STEWARTVILLE (AP) -- As a way to ease the housing crunch in southeastern Minnesota, manufactured home communities are gaining in popularity.
Southern Hills, across the Root River and up the hill from downtown Stewartville, is a manufactured home community that may expand in the next few years to 730 units or more.
''We're really in a growth mode here in Stewartville,'' said Chuck Murphy, mayor of the town of more than 5,200. ''Olmsted County is just booming.''
Stewartville is less than a 15-mile commute to Rochester, the Olmsted County seat. The growth of Rochester's Mayo Clinic and other employers has spawned both a housing boom and a housing shortage not just in the city, but in small towns for miles around.
Rochester issued permits last year for 645 single-family houses, the most since the early 1940s and for 483 other residential units. About 770 rental units are under construction this year, and 2,000 more are in various stages of discussion, officials said.
The rental vacancy rate is less than a half-percent, compared with 2 percent statewide.
Mayo plans to donate up to $7 million to help alleviate a shortage of 3,000 units of entry-level housing needed in the next five years in the Rochester area.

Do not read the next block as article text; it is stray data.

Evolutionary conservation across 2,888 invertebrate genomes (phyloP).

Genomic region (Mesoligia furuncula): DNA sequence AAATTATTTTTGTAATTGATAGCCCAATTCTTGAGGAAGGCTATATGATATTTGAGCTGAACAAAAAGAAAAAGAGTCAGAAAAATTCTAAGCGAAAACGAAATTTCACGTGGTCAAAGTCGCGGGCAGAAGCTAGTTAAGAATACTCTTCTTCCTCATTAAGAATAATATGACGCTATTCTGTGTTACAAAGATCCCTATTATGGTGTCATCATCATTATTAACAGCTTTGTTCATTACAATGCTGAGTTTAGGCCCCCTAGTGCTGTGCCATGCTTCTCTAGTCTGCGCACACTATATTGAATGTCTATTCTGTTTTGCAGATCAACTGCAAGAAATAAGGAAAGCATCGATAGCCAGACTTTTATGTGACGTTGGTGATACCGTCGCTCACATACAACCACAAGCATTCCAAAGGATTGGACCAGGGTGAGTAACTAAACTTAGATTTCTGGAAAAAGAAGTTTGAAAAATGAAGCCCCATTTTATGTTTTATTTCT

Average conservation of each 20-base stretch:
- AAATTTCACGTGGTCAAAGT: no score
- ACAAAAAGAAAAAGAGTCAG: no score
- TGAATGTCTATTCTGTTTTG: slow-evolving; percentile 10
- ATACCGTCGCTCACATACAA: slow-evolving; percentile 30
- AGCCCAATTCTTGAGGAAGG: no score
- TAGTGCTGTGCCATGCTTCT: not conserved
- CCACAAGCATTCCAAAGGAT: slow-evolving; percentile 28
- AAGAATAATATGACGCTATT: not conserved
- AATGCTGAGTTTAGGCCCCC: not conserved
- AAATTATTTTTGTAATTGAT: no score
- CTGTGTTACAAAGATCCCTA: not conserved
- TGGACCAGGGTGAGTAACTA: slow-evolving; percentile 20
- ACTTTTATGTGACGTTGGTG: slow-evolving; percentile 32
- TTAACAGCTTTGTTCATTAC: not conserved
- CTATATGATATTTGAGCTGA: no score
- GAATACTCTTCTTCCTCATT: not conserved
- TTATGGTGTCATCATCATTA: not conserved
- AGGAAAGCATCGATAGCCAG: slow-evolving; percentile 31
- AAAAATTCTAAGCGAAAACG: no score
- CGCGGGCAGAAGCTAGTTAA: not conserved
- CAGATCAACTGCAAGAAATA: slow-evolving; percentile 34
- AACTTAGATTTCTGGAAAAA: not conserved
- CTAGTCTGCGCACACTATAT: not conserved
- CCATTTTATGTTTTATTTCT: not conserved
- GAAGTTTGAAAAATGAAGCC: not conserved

Outside of the Twin Cities, ''there is no area of the state right now that has a hotter job market and a hotter housing market,'' said Warren Hanson, president of the Greater Minnesota Housing Fund, which works with local groups.
As a result, for some people, ''manufactured housing is the only affordable home ownership there is,'' said Jean Beachey, manager of Southern Hills.
Most Minnesota manufactured housing is on private lots, and about 125,000 people live in the housing parks. Olmsted County already has 14; eight are in Rochester, where two more have been proposed.
While rising land prices have forced out some parks in recent years in the Twin Cities area, the Housing Fund reported that new or expanded areas of manufactured homes have emerged or are pending around the state in such cities as Duluth, North Mankato, Hastings and Glencoe.
''A lot of it has to do with the recognition of what manufactured homes have to offer in terms of good quality housing,'' said Mark Brunner of the Minnesota Manufactured Housing Association.
It's also happening because of the statewide shortage of affordable housing.
Hanson said that, with job growth, outstate Minnesota needs at least 4,000 additional housing units a year. His fund, working with other groups, is producing about 1,100, so ''we fall behind every year a little bit more.''
Some people think of manufactured home communities as ''sort of a Y2K version of a trailer park (that) in its own time will turn into the kind of problem that trailer parks often have become,'' with issues of quality and poverty, he said. ''I think that notion is probably outdated and unduly paranoid.''
Beachey said the park is enforcing maintenance standards, and about 50 units are new. New residents have to undergo criminal and credit history checks.
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